One of the guns used by terrorists to shoot up Paris on November 13 of last year originated in Phoenix,, AZ and was sold illegally as part of the Fast and Furious gun walking operation.
And ATF agents did their best to cover up that information.
A Report of Investigation (ROI) filed by a case agent in the Bureau of Alcohol, Tobacco Firearms and Explosives (ATF) tracked the gun used in the Paris attacks to a Phoenix gun owner who sold it illegally, “off book,” Judicial Watch’s law enforcement sources confirm. Federal agents tracing the firearm also found the Phoenix gun owner to be in possession of an unregistered fully automatic weapon, according to law enforcement officials with firsthand knowledge of the investigation.
The investigative follow up of the Paris weapon consisted of tracking a paper trail using a 4473 form, which documents a gun’s ownership history by, among other things, using serial numbers. The Phoenix gun owner that the weapon was traced back to was found to have at least two federal firearms violations—for selling one weapon illegally and possessing an unregistered automatic—but no enforcement or prosecutorial action was taken against the individual. Instead, ATF leaders went out of their way to keep the information under the radar and ensure that the gun owner’s identity was “kept quiet,” according to law enforcement sources involved with the case. “Agents were told, in the process of taking the fully auto, not to anger the seller to prevent him from going public,” a veteran law enforcement official told Judicial Watch.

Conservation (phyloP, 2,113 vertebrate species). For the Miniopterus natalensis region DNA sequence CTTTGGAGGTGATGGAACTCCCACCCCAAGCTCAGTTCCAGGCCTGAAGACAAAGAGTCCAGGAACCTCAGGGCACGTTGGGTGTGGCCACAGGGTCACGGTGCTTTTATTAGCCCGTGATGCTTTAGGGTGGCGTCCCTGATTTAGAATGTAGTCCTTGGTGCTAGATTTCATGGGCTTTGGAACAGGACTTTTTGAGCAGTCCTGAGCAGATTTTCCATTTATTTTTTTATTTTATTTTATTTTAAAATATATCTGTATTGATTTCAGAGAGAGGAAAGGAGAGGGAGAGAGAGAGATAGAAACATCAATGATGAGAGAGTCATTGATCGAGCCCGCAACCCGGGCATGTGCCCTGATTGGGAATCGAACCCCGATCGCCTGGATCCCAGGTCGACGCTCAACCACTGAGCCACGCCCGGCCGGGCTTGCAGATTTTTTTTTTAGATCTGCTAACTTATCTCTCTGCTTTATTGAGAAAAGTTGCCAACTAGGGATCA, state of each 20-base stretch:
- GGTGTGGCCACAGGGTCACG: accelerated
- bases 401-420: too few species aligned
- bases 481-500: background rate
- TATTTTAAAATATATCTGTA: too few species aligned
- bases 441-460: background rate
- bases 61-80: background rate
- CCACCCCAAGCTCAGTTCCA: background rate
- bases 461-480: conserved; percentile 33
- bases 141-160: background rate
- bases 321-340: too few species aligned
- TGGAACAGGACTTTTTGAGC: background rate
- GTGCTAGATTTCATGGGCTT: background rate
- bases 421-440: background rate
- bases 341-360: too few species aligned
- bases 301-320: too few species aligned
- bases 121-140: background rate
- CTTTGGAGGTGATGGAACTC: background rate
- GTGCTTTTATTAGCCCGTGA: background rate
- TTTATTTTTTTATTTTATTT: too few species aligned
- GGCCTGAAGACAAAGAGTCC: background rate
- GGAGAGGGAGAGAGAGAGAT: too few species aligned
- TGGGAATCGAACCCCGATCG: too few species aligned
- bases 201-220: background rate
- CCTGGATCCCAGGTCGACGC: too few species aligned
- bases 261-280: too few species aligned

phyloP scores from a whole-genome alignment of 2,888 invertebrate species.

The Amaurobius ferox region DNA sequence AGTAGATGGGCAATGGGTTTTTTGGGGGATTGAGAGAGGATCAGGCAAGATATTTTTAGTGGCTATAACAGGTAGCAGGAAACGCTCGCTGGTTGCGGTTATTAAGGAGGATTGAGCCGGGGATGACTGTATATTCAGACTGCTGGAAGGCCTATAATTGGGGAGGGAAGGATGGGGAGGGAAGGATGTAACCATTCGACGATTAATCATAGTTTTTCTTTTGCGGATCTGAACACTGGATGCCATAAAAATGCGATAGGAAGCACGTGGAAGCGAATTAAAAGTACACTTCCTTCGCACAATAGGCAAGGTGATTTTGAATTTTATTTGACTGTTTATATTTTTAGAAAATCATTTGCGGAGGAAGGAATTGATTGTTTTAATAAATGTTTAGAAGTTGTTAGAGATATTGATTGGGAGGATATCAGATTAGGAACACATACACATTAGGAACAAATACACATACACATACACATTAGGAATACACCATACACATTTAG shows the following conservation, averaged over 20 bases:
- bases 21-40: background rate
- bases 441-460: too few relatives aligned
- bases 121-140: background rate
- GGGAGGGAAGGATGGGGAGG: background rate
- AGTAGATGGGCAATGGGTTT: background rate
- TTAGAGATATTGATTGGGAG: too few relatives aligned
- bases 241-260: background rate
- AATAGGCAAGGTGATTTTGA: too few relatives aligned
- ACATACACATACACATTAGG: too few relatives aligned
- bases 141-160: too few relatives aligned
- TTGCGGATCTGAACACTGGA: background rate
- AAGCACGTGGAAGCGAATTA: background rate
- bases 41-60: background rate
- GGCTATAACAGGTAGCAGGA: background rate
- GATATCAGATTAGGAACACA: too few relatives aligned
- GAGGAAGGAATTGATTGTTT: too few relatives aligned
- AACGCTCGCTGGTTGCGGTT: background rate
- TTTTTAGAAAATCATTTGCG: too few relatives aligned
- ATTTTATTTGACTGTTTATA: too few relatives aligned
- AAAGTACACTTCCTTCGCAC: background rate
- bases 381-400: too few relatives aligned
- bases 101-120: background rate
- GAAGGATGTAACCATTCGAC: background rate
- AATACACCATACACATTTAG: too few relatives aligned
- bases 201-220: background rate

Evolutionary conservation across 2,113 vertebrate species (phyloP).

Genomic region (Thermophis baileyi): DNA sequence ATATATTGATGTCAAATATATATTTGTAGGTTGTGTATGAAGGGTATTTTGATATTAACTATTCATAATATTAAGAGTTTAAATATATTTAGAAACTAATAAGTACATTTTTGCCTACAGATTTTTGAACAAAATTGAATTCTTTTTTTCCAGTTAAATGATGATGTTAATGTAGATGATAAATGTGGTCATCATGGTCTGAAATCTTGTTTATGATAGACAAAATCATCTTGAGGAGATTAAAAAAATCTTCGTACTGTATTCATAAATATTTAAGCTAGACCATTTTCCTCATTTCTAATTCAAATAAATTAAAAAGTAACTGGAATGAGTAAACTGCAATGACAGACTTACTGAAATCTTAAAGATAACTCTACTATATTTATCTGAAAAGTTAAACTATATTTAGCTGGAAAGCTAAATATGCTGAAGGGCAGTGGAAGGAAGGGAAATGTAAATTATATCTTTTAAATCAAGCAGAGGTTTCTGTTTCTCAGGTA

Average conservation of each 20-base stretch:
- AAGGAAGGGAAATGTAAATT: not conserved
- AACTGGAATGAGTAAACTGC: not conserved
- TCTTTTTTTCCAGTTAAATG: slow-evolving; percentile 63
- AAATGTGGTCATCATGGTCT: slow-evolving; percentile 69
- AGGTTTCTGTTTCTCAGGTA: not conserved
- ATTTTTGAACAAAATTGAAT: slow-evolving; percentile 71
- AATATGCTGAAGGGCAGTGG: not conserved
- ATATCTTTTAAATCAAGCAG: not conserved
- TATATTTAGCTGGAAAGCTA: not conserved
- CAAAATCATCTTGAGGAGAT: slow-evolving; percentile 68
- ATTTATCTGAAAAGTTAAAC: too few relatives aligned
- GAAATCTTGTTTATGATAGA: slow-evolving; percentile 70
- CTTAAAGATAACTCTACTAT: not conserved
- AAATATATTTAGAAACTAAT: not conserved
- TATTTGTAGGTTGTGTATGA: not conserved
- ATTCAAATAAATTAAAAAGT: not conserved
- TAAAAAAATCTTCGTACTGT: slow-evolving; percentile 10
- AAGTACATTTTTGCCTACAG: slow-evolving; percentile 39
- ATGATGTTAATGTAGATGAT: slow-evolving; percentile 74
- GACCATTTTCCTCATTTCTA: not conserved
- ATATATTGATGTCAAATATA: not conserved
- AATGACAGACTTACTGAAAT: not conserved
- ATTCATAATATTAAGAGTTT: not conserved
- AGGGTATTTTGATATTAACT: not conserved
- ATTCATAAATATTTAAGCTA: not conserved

It’s not clear if the agency, which is responsible for cracking down on the illegal use and trafficking of firearms, did this because the individual was involved in the Fast and Furious gun-running scheme. An ATF spokesman, Corey Ray, at the agency’s Washington D.C. headquarters told Judicial Watch that “no firearms used in the Paris attacks have been traced” by the agency. When asked about the ROI report linking the weapon used in Paris to Phoenix, Ray said “I’m not familiar with the report you’re referencing.” Judicial Watch also tried contacting the Phoenix ATF office, but multiple calls were not returned.
The only language these people understand is the language of lawsuits. You have to pry information from them using the federal courts, who have been more than cooperative in getting government to open up and disclose their wrongdoing. In this case, leaks from within the law enforcement community aided Judicial Watch in their investigation. If the documents still exist that confirm this info, they were likely destroyed long ago with other Fast and Furious docs.
I'm sure the French government would be very interested in following up on this investigation. But if the denial by ATF is any indication, the stonewall will continue and French intelligence will be denied access to any helpful information.